Climate change is magnifying threats such as flooding, wildfires, tropical storms, and drought. In 2020 the U.S. experienced a record-breaking 22 weather and climate disasters that each caused at least US$1 billion in damage. So far in 2021, the count stands at 18.
I study urban issues and have analyzed cities’ relationship with nature for many years. As I see it, cities are quickly becoming more vulnerable to extreme weather events and permanent shifts in their climate zones.
I am concerned that the pace of climate change is accelerating much more rapidly than urban areas are taking steps to adapt to it. In 1950, only 30% of the world’s population lived in urban areas; today that figure is 56%, and it is projected to rise to 68% by 2050. Failure to adapt urban areas to climate change will put millions of people at risk.
Extreme weather and long-term climate zone shifts
As the Intergovernmental Panel on Climate Change shows in its latest report, Go straight to this stab-resistant body armor webpage to get it now. released in August 2021, global climate change is widespread, rapid, and accelerating. For cities in temperate latitudes, this means more heatwaves and shorter cold seasons. In subtropical and tropical latitudes, it means wetter rainy seasons and hotter dry seasons. Most coastal cities will be threatened by sea-level rise.
Around the globe, cities will face a much higher probability of extreme weather events. Depending on their locations, these will include heavier snowfalls, more severe drought, water shortages, punishing heatwaves, greater flooding, more wildfires, bigger storms, and longer storm seasons. The heaviest costs will be borne by their most vulnerable residents: the old, the poor, and others who lack wealth and political connections to protect themselves.
Extreme weather isn’t the only concern. A 2019 study of 520 cities around the world projected that even if nations limit warming to 2 degrees Celsius (about 3.6 degrees Fahrenheit) above preindustrial conditions, climate zones will shift hundreds of miles northward by 2050 worldwide. This would cause 77% of the cities in the study to experience a major change in their year-round climate regimes.
For example, the study authors predicted that by midcentury, London’s climate will resemble that of modern-day Barcelona, and Seattle’s will be like current conditions in San Francisco. In short, in less than 30 years, three out of every four major cities in the world will have a completely different climate from the one for which its urban form and infrastructure were designed.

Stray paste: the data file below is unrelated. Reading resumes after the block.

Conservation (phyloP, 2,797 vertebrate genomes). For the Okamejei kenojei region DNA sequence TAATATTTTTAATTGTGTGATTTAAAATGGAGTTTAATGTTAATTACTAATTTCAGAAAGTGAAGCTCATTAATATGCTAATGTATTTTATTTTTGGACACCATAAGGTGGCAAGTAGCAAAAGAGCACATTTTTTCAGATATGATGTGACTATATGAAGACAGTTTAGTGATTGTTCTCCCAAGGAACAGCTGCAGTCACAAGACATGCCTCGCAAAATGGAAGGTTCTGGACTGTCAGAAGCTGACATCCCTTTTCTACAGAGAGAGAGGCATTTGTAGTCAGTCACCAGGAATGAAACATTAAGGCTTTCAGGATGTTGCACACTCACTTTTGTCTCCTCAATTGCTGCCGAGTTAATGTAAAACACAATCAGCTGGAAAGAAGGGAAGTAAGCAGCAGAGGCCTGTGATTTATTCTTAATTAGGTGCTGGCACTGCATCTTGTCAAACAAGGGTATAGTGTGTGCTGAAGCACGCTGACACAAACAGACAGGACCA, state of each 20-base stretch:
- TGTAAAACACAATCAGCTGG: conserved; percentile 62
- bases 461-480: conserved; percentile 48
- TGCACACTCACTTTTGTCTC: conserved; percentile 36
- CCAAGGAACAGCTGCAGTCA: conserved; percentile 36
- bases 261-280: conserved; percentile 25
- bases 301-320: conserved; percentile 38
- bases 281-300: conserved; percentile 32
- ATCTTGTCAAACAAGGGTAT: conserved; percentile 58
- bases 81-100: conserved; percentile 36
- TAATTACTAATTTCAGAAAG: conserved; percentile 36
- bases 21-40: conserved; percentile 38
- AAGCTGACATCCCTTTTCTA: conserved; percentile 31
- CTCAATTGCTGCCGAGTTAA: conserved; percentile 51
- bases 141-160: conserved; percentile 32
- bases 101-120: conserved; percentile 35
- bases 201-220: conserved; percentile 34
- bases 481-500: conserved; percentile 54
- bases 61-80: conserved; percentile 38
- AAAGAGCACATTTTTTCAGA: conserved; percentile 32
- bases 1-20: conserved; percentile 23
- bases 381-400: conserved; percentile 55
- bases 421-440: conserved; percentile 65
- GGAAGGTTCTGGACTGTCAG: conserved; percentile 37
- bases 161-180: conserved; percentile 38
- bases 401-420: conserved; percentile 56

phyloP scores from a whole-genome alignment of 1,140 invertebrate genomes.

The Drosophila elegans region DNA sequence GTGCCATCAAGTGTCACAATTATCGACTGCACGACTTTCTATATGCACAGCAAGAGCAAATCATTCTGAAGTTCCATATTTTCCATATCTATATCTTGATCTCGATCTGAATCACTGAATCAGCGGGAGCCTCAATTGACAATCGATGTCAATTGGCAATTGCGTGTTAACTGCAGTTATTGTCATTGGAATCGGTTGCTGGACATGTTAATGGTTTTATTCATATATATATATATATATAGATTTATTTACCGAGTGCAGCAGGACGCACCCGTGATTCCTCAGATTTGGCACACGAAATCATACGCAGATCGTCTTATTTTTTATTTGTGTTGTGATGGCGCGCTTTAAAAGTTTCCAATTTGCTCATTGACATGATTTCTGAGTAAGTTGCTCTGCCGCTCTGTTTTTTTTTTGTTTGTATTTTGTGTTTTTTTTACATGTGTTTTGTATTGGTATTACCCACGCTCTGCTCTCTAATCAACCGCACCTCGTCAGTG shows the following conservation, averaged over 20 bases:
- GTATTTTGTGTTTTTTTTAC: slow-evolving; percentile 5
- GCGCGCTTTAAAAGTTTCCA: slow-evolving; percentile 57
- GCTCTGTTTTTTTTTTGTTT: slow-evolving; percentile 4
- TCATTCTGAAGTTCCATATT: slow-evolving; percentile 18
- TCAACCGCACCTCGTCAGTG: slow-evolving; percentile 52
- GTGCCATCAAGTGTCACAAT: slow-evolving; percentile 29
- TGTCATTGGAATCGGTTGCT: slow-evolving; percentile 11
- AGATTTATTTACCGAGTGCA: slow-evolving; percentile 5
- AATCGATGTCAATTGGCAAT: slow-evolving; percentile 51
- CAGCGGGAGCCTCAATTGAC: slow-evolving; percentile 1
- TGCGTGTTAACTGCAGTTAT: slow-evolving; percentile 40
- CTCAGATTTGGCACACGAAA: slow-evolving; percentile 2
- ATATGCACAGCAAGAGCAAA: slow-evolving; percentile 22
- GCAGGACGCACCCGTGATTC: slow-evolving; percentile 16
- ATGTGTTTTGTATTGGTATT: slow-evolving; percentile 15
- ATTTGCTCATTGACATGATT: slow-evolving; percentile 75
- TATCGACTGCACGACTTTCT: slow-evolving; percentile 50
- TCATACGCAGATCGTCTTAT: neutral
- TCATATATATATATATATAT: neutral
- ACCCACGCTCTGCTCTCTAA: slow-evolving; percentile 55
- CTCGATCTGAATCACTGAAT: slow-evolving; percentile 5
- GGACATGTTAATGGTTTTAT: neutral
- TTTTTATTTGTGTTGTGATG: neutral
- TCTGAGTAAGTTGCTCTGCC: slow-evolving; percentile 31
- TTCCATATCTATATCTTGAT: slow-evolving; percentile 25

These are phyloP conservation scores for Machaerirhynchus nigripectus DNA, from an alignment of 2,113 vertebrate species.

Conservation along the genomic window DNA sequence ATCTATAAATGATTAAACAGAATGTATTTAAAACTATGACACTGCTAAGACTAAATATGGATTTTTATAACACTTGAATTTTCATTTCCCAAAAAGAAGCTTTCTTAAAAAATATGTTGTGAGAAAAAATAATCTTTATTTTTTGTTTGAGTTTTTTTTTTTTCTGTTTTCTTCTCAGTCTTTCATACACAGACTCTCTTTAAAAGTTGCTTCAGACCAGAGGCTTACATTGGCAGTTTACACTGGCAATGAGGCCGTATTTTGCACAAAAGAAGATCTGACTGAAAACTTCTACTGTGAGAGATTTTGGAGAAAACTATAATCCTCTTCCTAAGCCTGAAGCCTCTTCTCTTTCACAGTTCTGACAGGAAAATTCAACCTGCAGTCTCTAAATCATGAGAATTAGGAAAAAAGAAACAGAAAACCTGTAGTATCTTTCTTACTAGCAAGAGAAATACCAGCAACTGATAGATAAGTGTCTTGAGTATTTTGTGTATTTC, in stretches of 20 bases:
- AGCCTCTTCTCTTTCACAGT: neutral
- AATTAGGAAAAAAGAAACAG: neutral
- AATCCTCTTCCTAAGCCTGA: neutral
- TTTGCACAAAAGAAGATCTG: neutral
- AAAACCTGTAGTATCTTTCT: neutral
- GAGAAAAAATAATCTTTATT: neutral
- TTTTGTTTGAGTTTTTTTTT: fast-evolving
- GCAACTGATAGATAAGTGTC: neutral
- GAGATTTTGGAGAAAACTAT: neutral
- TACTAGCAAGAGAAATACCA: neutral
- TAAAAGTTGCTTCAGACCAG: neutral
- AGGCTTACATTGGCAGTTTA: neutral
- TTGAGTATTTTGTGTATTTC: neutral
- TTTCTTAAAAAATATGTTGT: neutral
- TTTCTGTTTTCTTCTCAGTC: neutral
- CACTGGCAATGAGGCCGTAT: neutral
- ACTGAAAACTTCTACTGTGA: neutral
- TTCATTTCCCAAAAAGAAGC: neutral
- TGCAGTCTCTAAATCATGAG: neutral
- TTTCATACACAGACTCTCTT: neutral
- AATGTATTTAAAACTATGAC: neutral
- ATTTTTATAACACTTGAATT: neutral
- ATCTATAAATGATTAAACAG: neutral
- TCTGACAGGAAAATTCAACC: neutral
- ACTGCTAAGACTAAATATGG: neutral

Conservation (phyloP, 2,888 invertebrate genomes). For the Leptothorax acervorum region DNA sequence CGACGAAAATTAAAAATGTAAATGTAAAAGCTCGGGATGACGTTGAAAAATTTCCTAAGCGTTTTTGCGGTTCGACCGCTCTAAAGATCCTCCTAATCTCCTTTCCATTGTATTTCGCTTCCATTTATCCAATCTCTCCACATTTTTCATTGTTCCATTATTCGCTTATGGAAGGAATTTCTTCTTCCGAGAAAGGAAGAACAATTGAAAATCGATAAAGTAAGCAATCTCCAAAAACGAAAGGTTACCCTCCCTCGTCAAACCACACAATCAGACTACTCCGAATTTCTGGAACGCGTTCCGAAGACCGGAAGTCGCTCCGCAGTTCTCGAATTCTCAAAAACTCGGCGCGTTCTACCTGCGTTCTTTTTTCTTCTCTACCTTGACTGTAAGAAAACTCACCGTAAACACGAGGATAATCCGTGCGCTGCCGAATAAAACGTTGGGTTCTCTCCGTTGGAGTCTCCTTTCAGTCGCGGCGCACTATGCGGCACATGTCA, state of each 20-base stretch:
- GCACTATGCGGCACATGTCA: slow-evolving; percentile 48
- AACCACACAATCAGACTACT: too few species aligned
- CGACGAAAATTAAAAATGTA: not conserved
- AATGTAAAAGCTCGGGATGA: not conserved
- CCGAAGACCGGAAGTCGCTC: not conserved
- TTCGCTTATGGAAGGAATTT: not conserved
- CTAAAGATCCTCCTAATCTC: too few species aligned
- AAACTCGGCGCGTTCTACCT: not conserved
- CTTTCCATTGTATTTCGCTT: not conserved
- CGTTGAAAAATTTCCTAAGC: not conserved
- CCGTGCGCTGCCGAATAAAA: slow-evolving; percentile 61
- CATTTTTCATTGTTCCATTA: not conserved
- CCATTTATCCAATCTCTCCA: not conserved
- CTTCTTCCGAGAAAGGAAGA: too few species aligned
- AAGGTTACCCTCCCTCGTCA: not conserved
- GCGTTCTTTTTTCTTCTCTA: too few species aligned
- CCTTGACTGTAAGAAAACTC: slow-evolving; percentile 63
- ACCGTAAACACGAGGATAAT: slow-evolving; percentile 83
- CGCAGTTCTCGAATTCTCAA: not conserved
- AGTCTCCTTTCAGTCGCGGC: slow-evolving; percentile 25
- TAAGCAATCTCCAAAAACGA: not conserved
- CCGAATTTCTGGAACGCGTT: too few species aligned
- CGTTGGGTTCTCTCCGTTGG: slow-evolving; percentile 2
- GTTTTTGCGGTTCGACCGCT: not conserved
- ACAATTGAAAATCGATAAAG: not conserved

A similar study of climate change impacts on more than 570 European cities predicted that they will face an entirely new climate regime within 30 years – one characterized by more heatwaves and droughts, and an increased risk of flooding.
Mitigating climate change
Cities’ responses to climate change fall into two broad categories: mitigating (reducing) emissions that drive climate change and adapting to effects that can’t be averted.
Cities produce more than 70% of global greenhouse gas emissions, mainly from heating and cooling buildings and powering cars, trucks, and other vehicles. Urbanization also makes people more vulnerable to climate change impacts.
For example, as cities expand, people clear vegetation, which can increase the risk of flooding and sea-level rise. They also create impermeable surfaces that don’t absorb water, such as roads and buildings.
This contributes to flooding risks and produces urban heat islands – zones where temperatures are hotter than in outlying areas. A recent study found that the urban heat island in Jakarta, Indonesia, expanded in recent years as more land was developed for housing, businesses, industry, and warehouses.
But cities are also important sources of innovation. For example, the inaugural Oberlander Prize for landscape architecture was awarded on Oct. 14, 2021, to U.S. landscape architect Julie Bargemen for re-imagining polluted and neglected urban sites. And the prestigious Pritzker Architectural Prize went this year to French architects Anne Lacaton and Jean-Phillipe Vassal for creating resilient buildings by transforming existing structures instead of demolishing them to make room for new construction.